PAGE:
Remi’s Rebarks – A Content Strategy for Making Friends and Customers

A photo of a cute chihuahua being sniffed by a large great dane with an apprehensive look on her face. Facebooktwitterlinkedinmail

Believe it or not, some dogs (and people) are afraid of me. It’s true. My new buddy, Winnie, a sweet little Chihuahua, was initially very wary (okay, terrified) to make my acquaintance. At first glance, we are very different: I am huge and she is tiny. However, after we took some time to get to know each other, we found that we had more commonalities than differences. We both like to sniff around, we both like to play, we both like treats, we both get annoyed by geese, and we both appreciate a good afternoon nap.

It occurred to me that making friends is a lot like winning customers. When you’re approaching a new prospect, for example, they may be initially wary – What are you trying to sell me? I don’t have time to listen to your spiel. I don’t need what you’re offering. With that in mind, I have some tips for wooing those skeptical prospects with a good content strategy.

  1. Don’t be a pest. People are busy and overwhelmed with information, which means most emails go directly in the trash. But, that doesn’t mean email is bad. In fact, email is 40x more successful at acquiring new clients than either Facebook or Twitter. It simply means that you need to provide information that is relevant and helpful, instead of a barrage of unwanted sales pitches and promotional content. You can create loyal customers with subscription-based content by offering something they look forward to, something valuable, or simply entertaining (like a new chew toy). When you provide content that people want, they will welcome you with wagging tails (so to speak)!
  2. Take time to learn their interests. There is nothing worse than a one-sided relationship. When it’s all about you and how great your product is, people quickly get bored. It’s far more effective to form a connection by expressing genuine interest, asking questions, listening more than you talk, and really learning about a customer and their challenges. People are more willing to engage if they believe you understand their motivations and “feel their pain.” In a recent LinkedIn survey, 62% of respondents said they engaged with content that was educational and informative, while another 61% read content that was relevant to their business. After all, everyone could use a little help. For instance, being vertically-challenged, Winnie couldn’t reach the tasty morsels on our table. So, of course, I offered to assist. Reaching things in high places is my specialty! What’s your specialty, and how can it help your customers? That’s the foundation of your content strategy.
  3. Be selective. Look, I have nothing against cats. In fact, I’ve met some pretty cool felines, but not all of them want to be my friend, no matter how hard I try. The same applies to potential customers. You could waste a lot of time and money trying to get everyone to visit your website and “like” all your posts, but it’s more efficient to use a targeted approach. Start by developing detailed buyer personas (i.e., who could benefit from your products/services, what motivates them, what are their challenges, and where do they gather information?), and then develop a content strategy geared toward these personas.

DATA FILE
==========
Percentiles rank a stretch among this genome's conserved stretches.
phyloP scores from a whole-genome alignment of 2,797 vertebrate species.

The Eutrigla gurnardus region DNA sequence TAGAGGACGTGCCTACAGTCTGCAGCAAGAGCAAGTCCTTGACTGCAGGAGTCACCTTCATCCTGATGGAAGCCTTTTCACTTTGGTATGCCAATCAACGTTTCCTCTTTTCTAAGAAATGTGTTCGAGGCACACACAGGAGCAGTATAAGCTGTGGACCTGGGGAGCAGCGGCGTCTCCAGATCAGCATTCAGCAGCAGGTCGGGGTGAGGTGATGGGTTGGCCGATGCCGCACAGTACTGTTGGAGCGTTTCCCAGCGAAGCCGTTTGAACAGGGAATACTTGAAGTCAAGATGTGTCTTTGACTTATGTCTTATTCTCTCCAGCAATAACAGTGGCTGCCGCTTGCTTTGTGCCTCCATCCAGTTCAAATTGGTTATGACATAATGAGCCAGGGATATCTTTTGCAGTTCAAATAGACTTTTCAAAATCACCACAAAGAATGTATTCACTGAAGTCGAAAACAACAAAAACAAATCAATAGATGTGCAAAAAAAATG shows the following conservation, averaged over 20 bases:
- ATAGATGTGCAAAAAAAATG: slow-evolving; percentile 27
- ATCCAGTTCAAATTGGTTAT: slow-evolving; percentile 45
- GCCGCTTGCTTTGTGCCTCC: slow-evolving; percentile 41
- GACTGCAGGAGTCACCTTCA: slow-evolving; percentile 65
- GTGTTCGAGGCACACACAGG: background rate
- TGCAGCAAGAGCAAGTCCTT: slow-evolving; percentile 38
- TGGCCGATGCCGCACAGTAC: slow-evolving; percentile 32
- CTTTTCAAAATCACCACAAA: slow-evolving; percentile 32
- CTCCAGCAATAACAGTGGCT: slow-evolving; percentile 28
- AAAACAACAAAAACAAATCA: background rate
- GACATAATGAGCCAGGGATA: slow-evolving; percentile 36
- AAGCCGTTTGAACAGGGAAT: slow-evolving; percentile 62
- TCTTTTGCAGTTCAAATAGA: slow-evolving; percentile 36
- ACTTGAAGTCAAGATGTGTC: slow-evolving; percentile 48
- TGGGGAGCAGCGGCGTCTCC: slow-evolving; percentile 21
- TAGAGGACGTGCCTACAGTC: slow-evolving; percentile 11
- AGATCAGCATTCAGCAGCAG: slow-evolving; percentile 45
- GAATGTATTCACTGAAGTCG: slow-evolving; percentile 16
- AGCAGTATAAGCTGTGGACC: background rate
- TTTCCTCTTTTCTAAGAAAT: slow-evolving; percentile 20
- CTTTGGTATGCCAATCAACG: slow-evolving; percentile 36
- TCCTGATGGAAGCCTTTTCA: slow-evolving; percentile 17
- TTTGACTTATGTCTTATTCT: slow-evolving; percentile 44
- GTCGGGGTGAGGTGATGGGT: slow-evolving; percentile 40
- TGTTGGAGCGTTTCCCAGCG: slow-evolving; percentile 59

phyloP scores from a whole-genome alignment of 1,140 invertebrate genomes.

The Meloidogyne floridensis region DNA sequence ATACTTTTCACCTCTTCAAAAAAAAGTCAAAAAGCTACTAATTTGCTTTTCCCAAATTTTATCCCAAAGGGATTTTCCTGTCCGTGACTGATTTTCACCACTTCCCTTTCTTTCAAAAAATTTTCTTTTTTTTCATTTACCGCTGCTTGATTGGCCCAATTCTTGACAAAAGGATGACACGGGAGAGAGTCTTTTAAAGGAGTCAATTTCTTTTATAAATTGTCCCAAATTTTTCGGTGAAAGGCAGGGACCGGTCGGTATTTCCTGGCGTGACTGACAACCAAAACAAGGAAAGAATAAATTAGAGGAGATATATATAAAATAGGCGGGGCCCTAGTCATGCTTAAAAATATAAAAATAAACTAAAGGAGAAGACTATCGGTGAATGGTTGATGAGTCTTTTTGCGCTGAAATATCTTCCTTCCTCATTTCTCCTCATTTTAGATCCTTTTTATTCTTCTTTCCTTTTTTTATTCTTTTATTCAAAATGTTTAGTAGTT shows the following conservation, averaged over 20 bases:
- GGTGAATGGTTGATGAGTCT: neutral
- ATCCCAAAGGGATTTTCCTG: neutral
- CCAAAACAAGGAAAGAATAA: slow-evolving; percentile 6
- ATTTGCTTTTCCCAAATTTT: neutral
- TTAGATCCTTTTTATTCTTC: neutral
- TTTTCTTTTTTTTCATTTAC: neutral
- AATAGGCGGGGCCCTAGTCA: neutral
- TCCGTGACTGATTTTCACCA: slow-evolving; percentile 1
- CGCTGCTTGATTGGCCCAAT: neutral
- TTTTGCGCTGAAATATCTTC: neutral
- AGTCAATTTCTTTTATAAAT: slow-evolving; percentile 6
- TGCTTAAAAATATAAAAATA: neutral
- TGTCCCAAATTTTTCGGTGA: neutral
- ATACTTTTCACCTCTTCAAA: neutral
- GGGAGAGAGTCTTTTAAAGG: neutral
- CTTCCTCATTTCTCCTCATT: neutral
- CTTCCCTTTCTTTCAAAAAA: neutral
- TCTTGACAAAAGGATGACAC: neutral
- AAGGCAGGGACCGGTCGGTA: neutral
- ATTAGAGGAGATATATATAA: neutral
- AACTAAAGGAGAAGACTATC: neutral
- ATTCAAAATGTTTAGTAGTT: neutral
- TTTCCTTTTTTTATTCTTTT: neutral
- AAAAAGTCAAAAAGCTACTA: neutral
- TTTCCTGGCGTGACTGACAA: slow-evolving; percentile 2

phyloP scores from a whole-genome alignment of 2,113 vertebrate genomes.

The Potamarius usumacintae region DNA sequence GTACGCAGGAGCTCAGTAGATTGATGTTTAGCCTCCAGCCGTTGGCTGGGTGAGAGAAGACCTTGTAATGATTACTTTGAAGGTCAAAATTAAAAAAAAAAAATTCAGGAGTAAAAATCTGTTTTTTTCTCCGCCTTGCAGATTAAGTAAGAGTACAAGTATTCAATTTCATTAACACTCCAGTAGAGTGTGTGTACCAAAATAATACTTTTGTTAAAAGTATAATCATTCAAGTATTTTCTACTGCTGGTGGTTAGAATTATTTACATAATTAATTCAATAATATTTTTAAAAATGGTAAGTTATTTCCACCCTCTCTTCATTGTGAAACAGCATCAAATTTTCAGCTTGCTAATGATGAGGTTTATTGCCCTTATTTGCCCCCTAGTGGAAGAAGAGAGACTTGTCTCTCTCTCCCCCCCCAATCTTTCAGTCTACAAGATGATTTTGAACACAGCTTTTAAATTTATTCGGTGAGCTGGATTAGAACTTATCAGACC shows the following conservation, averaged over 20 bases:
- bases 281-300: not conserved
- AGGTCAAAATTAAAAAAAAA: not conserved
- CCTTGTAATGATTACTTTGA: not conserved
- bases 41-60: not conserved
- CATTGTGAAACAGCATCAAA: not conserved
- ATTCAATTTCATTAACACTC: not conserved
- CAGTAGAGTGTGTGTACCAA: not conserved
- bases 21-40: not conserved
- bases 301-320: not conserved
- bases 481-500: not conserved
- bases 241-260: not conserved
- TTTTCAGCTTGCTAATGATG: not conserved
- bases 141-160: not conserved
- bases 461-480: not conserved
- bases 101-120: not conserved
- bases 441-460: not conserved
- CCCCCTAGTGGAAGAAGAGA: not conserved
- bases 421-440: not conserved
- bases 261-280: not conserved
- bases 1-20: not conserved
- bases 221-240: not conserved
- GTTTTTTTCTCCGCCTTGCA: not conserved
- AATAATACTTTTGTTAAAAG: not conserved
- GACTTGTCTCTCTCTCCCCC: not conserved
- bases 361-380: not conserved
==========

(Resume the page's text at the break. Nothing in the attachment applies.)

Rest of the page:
4. Follow the journey. Okay, I admit it, I can be a little overbearing. I can’t help it – I’m naturally gregarious! But, I’ve learned this can be off-putting to both people and animals. It takes time to build a relationship. When it comes to customers, they call it a “buyers’ journey” for a reason. First you create awareness of a need or problem, then you help buyers consider various solutions, and finally, you encourage them to make a decision (hopefully in your favor!). Depending on the product or service, this journey can be short or quite lengthy, but in either case, your content strategy should address each phase of the journey. Let me give you an example: The first time I met Winnie, I showed her around the office and offered to share my toys. She expressed interest in my rawhide bone. So, the second time she came to visit, I offered a small piece of rawhide (it was previously chewed off a larger bone, but she doesn’t need to know that). When she gave me an appreciative rub, I reciprocated (and sealed the deal) with a slobbery lick on the head. Who could resist, right?

Let’s review. It’s important to make new friends and customers. Don’t be deceived by appearances – take the time to really get to know someone. Focus on them instead of yourself. Be helpful whenever possible. And, if it doesn’t work out, don’t take it personally – just keep your head up, your tail wagging and try again.